Can Medical Cannabis Alleviate All Types of Pain?

A new study published in the International Journal of Drug Policy finds that the people who use cannabis three times each day have low levels of pain while high levels of pain are more likely in those who do not use cannabis on daily basis. But the health of daily users is also affected and becomes worse day by day.

The researchers tell that the outcomes don’t actually show that marijuana is not useful for all types of pain but it suggests more research is required to acknowledge marijuana as an effective source of treatment for severe pain.

Study the details here.

The professor of social work at Ohio State University and co-author of the study, Bridget Freisthler finds that it’s not clear whether marijuana use against severe pain is useful or not. The benefits aren’t as obvious as certain individuals accept.

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The postdoctoral scholar in psychiatry at the University of California, San Francisco and the lead author of the study, Alexis Cooke consider the complex relationship between marijuana use, self-reported health, and pain a serious issue.

Cooke further tells that there are still a ton of inquiries to reply to. It might be possible the individuals who have started using marijuana now had worse health to start with.

In 2013, California permitted that marijuana can only use for medical purposes. The recent study involved a survey of more than two hundred medical marijuana dispensary patients in Los Angeles.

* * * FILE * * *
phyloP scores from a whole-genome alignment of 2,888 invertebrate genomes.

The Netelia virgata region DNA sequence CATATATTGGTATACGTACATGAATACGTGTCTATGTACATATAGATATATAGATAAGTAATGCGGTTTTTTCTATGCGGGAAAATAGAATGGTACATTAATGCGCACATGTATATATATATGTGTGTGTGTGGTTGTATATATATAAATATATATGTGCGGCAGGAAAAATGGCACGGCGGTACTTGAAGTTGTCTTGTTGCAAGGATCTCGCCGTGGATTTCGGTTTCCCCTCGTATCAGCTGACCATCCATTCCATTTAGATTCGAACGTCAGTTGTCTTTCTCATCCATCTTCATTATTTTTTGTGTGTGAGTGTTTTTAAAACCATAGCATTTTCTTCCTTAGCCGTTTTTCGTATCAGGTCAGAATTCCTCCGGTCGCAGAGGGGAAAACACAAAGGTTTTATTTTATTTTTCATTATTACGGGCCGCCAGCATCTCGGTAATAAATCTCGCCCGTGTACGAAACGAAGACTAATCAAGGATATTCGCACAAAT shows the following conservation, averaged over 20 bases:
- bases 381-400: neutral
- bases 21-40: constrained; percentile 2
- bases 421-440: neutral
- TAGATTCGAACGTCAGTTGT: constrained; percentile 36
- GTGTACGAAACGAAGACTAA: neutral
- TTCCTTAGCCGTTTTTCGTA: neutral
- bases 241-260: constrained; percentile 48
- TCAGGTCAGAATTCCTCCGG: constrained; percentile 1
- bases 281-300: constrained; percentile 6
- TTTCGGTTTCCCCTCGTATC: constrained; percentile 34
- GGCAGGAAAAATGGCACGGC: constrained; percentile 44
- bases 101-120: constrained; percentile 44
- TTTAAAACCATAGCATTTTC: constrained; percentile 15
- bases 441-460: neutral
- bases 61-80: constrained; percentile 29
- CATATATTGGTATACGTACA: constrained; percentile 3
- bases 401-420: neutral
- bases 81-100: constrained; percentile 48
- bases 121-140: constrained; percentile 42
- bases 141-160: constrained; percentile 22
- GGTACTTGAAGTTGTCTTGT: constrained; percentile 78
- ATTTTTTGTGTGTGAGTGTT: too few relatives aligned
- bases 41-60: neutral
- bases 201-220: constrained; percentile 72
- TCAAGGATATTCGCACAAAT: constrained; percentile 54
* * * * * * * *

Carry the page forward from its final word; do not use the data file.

All members were asked how regularly marijuana is used by them. Their current health is contrasted with one year prior on a five-point scale from “much better” to “much more regrettable”. Researchers also asked two questions about their pain levels. In view of their answers, the analysts evaluated members’ pain as low, moderate or high.

Forty-five percent of them are daily marijuana users while forty-eight percent are those who use marijuana three times a day. More than thirty percent were reported with high pain, 24 % with moderate pain and more than forty percent with low pain.

The study’s results demonstrated no relationship between everyday marijuana use and change in health status among those with low levels of pain. However, the change in health condition was worse in those who used marijuana daily with high levels of pain.

Freisthler finds that, unusually, there was no relationship between how regularly members use marijuana every day and changes in wellbeing status. There’s no simple clarification for this. It shows how little researchers think about marijuana as a medication, how individuals are utilizing it, the dosages the individuals are accepting and its long haul impacts.

Individuals use cannabis for a wide range of sorts of pain, including malignancy, nerve pain, joint pain, and HIV. Specialists don’t have a clue whether marijuana has the same or different effects on different causes of pain.

Cooke tells that chronic pain is connected with anxiety and depression too. Cannabis may help with these issues for certain individuals, regardless of whether it doesn’t help with the pain.

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Furthermore, Marijuana use appears to help individuals who have lost their appetite because of nausea or pain brought about by malignant growth drugs. It is possible that it may not be the pain that patients are attempting to address. The outcomes do recommend researchers have to find out about the connection between pain relief and marijuana use.

The study concludes that the researchers are still uncertain about marijuana use to alleviate different types of pain. 


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